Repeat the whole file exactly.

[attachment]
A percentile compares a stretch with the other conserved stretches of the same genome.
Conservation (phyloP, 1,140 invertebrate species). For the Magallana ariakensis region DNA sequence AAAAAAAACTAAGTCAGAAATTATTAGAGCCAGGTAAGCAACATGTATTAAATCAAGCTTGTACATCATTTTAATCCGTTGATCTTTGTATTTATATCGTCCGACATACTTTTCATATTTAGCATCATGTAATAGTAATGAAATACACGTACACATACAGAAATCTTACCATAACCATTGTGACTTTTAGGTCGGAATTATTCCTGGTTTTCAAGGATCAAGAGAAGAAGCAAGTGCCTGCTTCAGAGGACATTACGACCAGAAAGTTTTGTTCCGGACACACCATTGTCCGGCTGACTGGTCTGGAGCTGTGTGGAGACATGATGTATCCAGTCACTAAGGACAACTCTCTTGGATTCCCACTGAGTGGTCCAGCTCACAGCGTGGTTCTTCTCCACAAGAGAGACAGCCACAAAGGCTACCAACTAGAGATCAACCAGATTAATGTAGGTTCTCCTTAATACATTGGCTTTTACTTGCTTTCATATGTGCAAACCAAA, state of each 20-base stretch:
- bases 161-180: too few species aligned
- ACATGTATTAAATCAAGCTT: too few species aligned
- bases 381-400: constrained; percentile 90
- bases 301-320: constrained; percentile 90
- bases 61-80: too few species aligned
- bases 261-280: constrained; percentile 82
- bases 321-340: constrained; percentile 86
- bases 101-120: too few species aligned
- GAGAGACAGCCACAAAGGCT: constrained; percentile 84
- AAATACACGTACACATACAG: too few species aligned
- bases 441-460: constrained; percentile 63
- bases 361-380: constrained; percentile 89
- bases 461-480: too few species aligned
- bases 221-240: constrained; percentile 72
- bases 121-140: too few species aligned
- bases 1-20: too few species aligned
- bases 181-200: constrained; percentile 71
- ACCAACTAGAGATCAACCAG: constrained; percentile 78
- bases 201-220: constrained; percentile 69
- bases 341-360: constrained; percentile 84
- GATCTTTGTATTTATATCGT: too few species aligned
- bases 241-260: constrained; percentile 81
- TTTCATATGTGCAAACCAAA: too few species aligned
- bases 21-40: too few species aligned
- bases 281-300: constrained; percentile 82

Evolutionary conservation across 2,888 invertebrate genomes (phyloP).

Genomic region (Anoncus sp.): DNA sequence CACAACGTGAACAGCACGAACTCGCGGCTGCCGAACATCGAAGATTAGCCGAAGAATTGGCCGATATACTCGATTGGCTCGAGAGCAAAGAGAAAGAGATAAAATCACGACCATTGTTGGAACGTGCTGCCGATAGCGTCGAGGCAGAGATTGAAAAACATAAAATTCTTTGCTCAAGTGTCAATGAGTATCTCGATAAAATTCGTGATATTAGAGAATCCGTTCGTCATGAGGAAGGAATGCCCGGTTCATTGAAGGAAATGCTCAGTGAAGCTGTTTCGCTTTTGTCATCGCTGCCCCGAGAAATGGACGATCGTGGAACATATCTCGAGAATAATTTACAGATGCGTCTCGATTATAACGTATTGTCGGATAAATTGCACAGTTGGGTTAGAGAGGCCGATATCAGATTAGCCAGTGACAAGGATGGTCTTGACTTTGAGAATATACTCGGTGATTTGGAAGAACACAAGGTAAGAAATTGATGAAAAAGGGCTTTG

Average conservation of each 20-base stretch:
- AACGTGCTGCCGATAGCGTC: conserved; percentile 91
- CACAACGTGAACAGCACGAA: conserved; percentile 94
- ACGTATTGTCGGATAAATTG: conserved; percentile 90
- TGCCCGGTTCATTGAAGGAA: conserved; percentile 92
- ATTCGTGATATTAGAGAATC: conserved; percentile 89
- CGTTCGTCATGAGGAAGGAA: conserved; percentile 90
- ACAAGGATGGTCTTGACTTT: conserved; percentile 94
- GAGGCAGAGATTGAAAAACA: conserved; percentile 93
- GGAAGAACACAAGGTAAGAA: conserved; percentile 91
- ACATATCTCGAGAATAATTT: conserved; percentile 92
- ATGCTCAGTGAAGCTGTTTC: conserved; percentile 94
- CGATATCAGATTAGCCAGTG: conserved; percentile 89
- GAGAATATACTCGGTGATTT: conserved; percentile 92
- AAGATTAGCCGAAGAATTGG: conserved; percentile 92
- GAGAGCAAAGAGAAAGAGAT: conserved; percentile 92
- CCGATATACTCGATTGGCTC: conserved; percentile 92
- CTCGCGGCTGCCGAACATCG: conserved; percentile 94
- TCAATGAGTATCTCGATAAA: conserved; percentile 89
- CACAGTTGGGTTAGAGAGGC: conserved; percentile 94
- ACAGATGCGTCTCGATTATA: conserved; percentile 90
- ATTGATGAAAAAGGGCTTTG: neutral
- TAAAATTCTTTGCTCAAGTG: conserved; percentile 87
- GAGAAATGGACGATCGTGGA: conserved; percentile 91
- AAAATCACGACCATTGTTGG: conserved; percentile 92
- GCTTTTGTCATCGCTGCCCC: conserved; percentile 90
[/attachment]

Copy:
A percentile compares a stretch with the other conserved stretches of the same genome.
Conservation (phyloP, 1,140 invertebrate species). For the Magallana ariakensis region DNA sequence AAAAAAAACTAAGTCAGAAATTATTAGAGCCAGGTAAGCAACATGTATTAAATCAAGCTTGTACATCATTTTAATCCGTTGATCTTTGTATTTATATCGTCCGACATACTTTTCATATTTAGCATCATGTAATAGTAATGAAATACACGTACACATACAGAAATCTTACCATAACCATTGTGACTTTTAGGTCGGAATTATTCCTGGTTTTCAAGGATCAAGAGAAGAAGCAAGTGCCTGCTTCAGAGGACATTACGACCAGAAAGTTTTGTTCCGGACACACCATTGTCCGGCTGACTGGTCTGGAGCTGTGTGGAGACATGATGTATCCAGTCACTAAGGACAACTCTCTTGGATTCCCACTGAGTGGTCCAGCTCACAGCGTGGTTCTTCTCCACAAGAGAGACAGCCACAAAGGCTACCAACTAGAGATCAACCAGATTAATGTAGGTTCTCCTTAATACATTGGCTTTTACTTGCTTTCATATGTGCAAACCAAA, state of each 20-base stretch:
- bases 161-180: too few species aligned
- ACATGTATTAAATCAAGCTT: too few species aligned
- bases 381-400: constrained; percentile 90
- bases 301-320: constrained; percentile 90
- bases 61-80: too few species aligned
- bases 261-280: constrained; percentile 82
- bases 321-340: constrained; percentile 86
- bases 101-120: too few species aligned
- GAGAGACAGCCACAAAGGCT: constrained; percentile 84
- AAATACACGTACACATACAG: too few species aligned
- bases 441-460: constrained; percentile 63
- bases 361-380: constrained; percentile 89
- bases 461-480: too few species aligned
- bases 221-240: constrained; percentile 72
- bases 121-140: too few species aligned
- bases 1-20: too few species aligned
- bases 181-200: constrained; percentile 71
- ACCAACTAGAGATCAACCAG: constrained; percentile 78
- bases 201-220: constrained; percentile 69
- bases 341-360: constrained; percentile 84
- GATCTTTGTATTTATATCGT: too few species aligned
- bases 241-260: constrained; percentile 81
- TTTCATATGTGCAAACCAAA: too few species aligned
- bases 21-40: too few species aligned
- bases 281-300: constrained; percentile 82

Evolutionary conservation across 2,888 invertebrate genomes (phyloP).

Genomic region (Anoncus sp.): DNA sequence CACAACGTGAACAGCACGAACTCGCGGCTGCCGAACATCGAAGATTAGCCGAAGAATTGGCCGATATACTCGATTGGCTCGAGAGCAAAGAGAAAGAGATAAAATCACGACCATTGTTGGAACGTGCTGCCGATAGCGTCGAGGCAGAGATTGAAAAACATAAAATTCTTTGCTCAAGTGTCAATGAGTATCTCGATAAAATTCGTGATATTAGAGAATCCGTTCGTCATGAGGAAGGAATGCCCGGTTCATTGAAGGAAATGCTCAGTGAAGCTGTTTCGCTTTTGTCATCGCTGCCCCGAGAAATGGACGATCGTGGAACATATCTCGAGAATAATTTACAGATGCGTCTCGATTATAACGTATTGTCGGATAAATTGCACAGTTGGGTTAGAGAGGCCGATATCAGATTAGCCAGTGACAAGGATGGTCTTGACTTTGAGAATATACTCGGTGATTTGGAAGAACACAAGGTAAGAAATTGATGAAAAAGGGCTTTG

Average conservation of each 20-base stretch:
- AACGTGCTGCCGATAGCGTC: conserved; percentile 91
- CACAACGTGAACAGCACGAA: conserved; percentile 94
- ACGTATTGTCGGATAAATTG: conserved; percentile 90
- TGCCCGGTTCATTGAAGGAA: conserved; percentile 92
- ATTCGTGATATTAGAGAATC: conserved; percentile 89
- CGTTCGTCATGAGGAAGGAA: conserved; percentile 90
- ACAAGGATGGTCTTGACTTT: conserved; percentile 94
- GAGGCAGAGATTGAAAAACA: conserved; percentile 93
- GGAAGAACACAAGGTAAGAA: conserved; percentile 91
- ACATATCTCGAGAATAATTT: conserved; percentile 92
- ATGCTCAGTGAAGCTGTTTC: conserved; percentile 94
- CGATATCAGATTAGCCAGTG: conserved; percentile 89
- GAGAATATACTCGGTGATTT: conserved; percentile 92
- AAGATTAGCCGAAGAATTGG: conserved; percentile 92
- GAGAGCAAAGAGAAAGAGAT: conserved; percentile 92
- CCGATATACTCGATTGGCTC: conserved; percentile 92
- CTCGCGGCTGCCGAACATCG: conserved; percentile 94
- TCAATGAGTATCTCGATAAA: conserved; percentile 89
- CACAGTTGGGTTAGAGAGGC: conserved; percentile 94
- ACAGATGCGTCTCGATTATA: conserved; percentile 90
- ATTGATGAAAAAGGGCTTTG: neutral
- TAAAATTCTTTGCTCAAGTG: conserved; percentile 87
- GAGAAATGGACGATCGTGGA: conserved; percentile 91
- AAAATCACGACCATTGTTGG: conserved; percentile 92
- GCTTTTGTCATCGCTGCCCC: conserved; percentile 90